The young woman came to my faculty office door and asked if she could speak with me. I smiled and welcomed her in.
She closed the door (a somewhat unusual gesture) and sat down.
“I’ve never done this before,” she said.
She reported that another student was cheating. It offended her both because it was a violation of the standards set for our classroom and because it was an attempt to secure a good grade without the kind of hard work that she, herself, put in to earn one. She wanted me to know it was happening.
But she had mixed feelings. She was “ratting out” a classmate. Wasn’t there some “code,” however implicit, that bound students to silence even when they knew an ugly truth?
Her story is no different than the stories we can tell of our own struggles. Sometimes we are the ones tempted to ethical failure, sometimes the ones challenged to report failure, sometimes the ones with the authority to sanction that failure. When we report, or sanction, those failures in others, we know what kind of response we are likely to encounter: hostile.
None of us like to be called to account for our lapses. Many of us will seek, when our failings are revealed, to shift the blame: to the circumstances at that moment of failure; to others who share (or are imagined to share) in the blame; or, most peculiarly, to the person who “ratted us out.”
That strange shift is, sadly, not uncommon among public figures, whether candidates, elected officials or celebrities. And I get it. It’s one thing to be caught doing something of questionable merit. It’s another to have it be publicized on the front page, the lead story, or a bombardment of hashtag comments. The mortification is multiplied and, with it, the desire to deflect the blame.
One of the most popular targets of blame-shifting is the news media. Donald Trump did it (again) this week when challenged about the million-dollar personal donation he said he’d make to veterans as part of a fundraising effort he staged in lieu of participating in a debate months ago. As it turned out, he hadn’t written that personal check (though he certainly benefitted politically from making the pledge to do so). Only when investigative reporting creating considerable pressure through social media did he make good on his promise.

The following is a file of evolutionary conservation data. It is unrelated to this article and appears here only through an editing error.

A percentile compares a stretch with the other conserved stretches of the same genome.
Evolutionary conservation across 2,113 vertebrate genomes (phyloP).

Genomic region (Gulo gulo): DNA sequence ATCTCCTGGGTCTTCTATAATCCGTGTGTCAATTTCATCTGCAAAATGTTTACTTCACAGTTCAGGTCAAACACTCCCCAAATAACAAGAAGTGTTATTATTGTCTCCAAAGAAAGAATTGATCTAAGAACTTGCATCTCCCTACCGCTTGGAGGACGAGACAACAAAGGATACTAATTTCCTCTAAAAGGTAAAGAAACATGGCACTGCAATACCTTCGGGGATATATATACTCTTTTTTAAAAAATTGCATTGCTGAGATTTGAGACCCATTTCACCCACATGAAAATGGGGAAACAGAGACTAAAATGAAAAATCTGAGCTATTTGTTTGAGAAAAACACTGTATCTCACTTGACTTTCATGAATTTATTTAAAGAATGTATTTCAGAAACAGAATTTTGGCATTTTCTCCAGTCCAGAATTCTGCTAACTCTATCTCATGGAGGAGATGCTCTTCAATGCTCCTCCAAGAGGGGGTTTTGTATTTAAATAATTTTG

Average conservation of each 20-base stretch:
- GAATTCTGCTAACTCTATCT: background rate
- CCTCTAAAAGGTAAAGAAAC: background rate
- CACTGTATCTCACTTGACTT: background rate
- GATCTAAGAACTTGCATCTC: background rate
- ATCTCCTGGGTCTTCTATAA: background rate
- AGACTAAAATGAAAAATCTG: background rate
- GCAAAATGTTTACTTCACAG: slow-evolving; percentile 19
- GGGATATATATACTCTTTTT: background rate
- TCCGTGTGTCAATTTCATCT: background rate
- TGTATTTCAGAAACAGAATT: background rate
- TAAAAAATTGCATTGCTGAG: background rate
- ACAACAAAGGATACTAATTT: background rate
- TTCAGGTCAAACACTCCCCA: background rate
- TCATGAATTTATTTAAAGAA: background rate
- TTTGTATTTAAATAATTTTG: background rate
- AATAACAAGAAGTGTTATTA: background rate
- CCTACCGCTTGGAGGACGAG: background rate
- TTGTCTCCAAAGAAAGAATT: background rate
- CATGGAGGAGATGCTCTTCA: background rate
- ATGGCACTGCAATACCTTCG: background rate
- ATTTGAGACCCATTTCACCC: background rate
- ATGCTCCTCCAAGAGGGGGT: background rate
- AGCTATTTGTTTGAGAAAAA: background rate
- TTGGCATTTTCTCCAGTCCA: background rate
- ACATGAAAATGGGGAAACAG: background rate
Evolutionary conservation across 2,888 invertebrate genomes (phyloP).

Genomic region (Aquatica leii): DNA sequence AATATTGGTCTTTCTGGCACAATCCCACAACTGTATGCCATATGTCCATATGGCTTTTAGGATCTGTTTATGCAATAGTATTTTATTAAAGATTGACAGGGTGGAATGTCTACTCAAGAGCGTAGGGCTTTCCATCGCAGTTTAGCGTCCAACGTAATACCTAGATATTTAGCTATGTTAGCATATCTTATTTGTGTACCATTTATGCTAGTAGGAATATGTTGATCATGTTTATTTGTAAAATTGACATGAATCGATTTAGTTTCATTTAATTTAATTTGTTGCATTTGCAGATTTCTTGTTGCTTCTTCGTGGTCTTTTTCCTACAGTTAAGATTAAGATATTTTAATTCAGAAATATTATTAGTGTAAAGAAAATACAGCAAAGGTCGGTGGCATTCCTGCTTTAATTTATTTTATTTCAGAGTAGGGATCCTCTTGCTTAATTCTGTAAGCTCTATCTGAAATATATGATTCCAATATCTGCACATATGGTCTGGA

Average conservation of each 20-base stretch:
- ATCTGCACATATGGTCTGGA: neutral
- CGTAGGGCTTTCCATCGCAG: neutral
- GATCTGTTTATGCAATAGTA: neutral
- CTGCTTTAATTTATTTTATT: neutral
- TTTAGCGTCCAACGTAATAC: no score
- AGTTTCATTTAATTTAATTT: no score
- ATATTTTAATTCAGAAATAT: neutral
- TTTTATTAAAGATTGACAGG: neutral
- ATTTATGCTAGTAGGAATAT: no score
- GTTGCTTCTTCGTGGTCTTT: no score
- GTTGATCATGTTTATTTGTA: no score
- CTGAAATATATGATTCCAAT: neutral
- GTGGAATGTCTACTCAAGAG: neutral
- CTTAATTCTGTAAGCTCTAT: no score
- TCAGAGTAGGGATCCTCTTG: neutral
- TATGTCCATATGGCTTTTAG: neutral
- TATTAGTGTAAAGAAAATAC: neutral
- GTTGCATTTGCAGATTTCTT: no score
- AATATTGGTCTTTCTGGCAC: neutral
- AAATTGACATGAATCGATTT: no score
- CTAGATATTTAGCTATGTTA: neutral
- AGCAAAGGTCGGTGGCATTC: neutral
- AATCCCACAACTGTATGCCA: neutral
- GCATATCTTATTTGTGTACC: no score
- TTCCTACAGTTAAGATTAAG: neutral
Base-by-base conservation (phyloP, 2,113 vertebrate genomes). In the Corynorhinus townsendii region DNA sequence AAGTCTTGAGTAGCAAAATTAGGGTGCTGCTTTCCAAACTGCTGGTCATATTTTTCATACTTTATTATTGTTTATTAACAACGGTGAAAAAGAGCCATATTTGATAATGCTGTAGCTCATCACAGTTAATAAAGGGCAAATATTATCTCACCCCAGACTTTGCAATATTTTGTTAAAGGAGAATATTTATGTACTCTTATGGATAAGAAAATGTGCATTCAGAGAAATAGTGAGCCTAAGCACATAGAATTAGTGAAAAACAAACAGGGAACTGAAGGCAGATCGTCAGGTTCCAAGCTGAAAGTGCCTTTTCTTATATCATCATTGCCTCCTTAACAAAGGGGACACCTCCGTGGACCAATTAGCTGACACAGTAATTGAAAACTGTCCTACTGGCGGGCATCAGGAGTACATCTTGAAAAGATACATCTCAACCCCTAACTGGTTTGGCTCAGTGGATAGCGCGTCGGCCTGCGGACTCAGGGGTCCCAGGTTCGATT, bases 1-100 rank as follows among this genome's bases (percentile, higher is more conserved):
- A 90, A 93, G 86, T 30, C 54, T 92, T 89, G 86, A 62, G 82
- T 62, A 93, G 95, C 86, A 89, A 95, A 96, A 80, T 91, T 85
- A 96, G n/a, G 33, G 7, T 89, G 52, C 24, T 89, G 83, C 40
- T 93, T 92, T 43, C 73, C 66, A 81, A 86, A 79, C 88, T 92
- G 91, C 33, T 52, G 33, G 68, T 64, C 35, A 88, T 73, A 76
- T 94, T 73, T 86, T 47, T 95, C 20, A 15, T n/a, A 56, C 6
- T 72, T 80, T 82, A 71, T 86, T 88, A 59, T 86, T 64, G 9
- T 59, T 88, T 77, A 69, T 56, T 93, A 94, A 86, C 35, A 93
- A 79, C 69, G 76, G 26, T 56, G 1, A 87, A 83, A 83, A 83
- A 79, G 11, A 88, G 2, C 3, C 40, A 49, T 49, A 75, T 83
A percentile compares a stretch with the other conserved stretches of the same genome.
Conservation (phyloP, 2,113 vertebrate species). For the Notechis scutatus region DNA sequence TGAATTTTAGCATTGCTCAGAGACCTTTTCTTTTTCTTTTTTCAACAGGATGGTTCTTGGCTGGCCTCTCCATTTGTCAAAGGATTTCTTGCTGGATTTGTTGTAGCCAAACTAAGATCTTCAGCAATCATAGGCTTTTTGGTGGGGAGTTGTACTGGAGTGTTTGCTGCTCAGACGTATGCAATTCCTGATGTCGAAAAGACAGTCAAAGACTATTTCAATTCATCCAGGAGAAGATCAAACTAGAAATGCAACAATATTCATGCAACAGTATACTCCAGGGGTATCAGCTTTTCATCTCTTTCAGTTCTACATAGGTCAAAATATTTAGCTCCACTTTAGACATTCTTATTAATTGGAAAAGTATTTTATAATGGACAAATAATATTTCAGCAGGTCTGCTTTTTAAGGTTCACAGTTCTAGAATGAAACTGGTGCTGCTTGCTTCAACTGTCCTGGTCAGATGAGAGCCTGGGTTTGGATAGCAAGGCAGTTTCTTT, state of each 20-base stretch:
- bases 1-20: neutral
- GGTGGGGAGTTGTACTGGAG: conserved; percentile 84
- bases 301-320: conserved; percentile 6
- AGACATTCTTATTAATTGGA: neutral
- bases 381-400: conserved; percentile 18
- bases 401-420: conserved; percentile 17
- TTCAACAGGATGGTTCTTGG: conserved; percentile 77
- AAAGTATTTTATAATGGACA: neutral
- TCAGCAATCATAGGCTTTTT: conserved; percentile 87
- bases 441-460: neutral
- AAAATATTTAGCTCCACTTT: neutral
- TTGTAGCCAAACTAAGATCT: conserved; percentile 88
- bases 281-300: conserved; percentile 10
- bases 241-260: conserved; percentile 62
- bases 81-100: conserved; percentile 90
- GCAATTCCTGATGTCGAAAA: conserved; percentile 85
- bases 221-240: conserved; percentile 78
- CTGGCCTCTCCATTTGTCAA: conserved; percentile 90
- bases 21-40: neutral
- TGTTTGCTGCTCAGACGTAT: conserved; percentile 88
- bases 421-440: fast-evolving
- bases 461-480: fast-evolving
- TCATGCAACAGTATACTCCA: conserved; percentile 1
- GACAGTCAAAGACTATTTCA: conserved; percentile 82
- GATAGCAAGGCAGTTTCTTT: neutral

Then Mr. Trump held a press conference blaming the press for making an issue of his previously unkept promise, calling some reporters names and describing them, as a group, as “not good people.”
This is not a uniquely Republican tactic, of course. For example, many months ago Bill Clinton attacked some in the press for their stories about Secretary Hillary Clinton’s email server.
Reporters and the media outlets that are their canvas don’t exist for the convenience of those who have or would like to have power. Indeed, a free and aggressive press is most inconvenient for those of us who would prefer to exercise our slice of the power pie in peace. They can be nearly as inconvenient for the noble-minded as for the debased . . . nearly.
But we need the press, imperfect as reporters may be, personal as some journalistic agendas may become, inaccurate as some stories end up being.
Without them, we won’t have a democracy. We won’t have independent sources of information challenging the exercise of power by those with power. We won’t have a way to hold our leaders accountable . . . nor a way to ensure that we who hold power are truly accountable.
Voters cannot intelligently choose between candidates without information from independent voices who are not themselves candidates or committed to backing candidates for office. Individual reporters and news operations may not be truly unbiased (that’s a tough standard for anyone to meet), but taken as a whole, news is how we have a hope of knowing what our leaders are up to. I believe it also is that little added pressure that helps many of us in office not to give in to temptation.
Don’t blame the messenger for telling the story we don’t like. Blame ourselves for creating the potential for the story to be told. Hold reporters accountable for being accurate, but don’t expect them to turn a blind eye to our faults.
Telling the stories of our failures is a necessary part of the public vetting of those who would serve the public. Not to tell those stories . . . that really would be a betrayal.